If the Oklahoma City Thunder have learned anything from this year’s NBA playoffs, it is the value of their All-Star point guard, Russell Westbrook. Since Westbrook’s season-ending knee injury, the Thunder have had trouble finding an offensive identity — unless you are one of those people who think Kevin Durant dribbling around and making amazing shots is an identity.
You can look at the Thunder’s postseason one of two ways. They have won five of their eight games in the playoffs thus far, or you can take the pessimistic route and say they have won two of their last five games in the playoffs.
For sake of the argument I am about to make, I will be alluding to the latter angle of the two.
The Thunder miss Westbrook. A few weeks ago, some Thunder fans criticized him for being a ball hog, being too selfish and taking too many shots from the almighty Durant (No sarcasm intended. Durant is, in fact, almighty).
But what we are seeing now in Westbrook’s absence is that the Thunder are lost without him. They have lost their top facilitator, maybe their only facilitator, and the Thunder are suffering without him. Every game has been a nail-biter in Westbrook’s absence. To be honest, it gets a little exhausting when the end of every single game is similar to a battle scene in the movie 300.
It certainly does not ease the pain of Thunder fans when TNT decides to put a camera on the injured Westbrook sitting in a suite during the middle of a game just to remind everyone of what the Thunder are missing. Thunder fans feel the equivalent of Barney Stinson being slapped in the face in How I Met Your Mother.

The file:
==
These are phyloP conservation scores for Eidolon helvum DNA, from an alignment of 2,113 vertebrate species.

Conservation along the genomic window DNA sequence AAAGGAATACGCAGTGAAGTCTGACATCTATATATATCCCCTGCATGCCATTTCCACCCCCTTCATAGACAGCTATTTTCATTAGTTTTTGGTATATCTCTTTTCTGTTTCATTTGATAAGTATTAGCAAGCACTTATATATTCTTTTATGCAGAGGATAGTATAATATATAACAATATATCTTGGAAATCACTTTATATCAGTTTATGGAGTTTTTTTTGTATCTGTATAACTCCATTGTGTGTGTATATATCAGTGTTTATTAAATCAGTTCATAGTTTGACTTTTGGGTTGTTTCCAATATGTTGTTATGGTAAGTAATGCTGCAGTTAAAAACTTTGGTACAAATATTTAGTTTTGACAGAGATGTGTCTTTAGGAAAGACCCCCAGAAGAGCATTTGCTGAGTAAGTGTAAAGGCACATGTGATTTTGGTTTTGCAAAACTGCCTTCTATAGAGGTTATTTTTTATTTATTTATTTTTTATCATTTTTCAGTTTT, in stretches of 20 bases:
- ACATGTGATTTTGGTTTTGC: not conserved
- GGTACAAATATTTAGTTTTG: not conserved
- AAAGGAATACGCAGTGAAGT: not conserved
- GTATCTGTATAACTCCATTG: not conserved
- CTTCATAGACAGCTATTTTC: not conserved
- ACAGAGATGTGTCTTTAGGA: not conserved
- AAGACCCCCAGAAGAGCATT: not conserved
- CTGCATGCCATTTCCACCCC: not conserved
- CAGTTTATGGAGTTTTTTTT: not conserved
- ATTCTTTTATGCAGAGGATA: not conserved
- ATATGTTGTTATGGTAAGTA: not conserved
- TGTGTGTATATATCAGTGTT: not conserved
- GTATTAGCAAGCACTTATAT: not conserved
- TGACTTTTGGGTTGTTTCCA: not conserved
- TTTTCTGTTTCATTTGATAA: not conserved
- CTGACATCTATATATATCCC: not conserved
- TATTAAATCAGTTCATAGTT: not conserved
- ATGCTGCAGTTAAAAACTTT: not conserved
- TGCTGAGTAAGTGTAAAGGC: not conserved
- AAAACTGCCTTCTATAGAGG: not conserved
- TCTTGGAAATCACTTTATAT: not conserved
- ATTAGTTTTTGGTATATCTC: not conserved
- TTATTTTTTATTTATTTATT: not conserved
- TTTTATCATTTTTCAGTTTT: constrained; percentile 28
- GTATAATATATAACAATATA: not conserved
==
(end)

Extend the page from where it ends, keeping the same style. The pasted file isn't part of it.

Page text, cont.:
With all of that said, the Thunder are showing guts in their performance without Westbrook. They battle every night on a consistent basis. Durant is undoubtedly carrying the load offensively and he needs help, but if one or two more Thunder players can step up, then who knows how far they can go.
The Thunder are now in a 1-1 series with the Memphis Grizzlies, proving to be the most difficult obstacle of their season. Yes, even more difficult than adjusting to the James Harden trade I might add.
But this Thunder team is resilient. As long as they are still alive and fighting in these playoffs, it is hard to count them out — even with the plethora of problems they face trying to fill the void that Westbrook has left.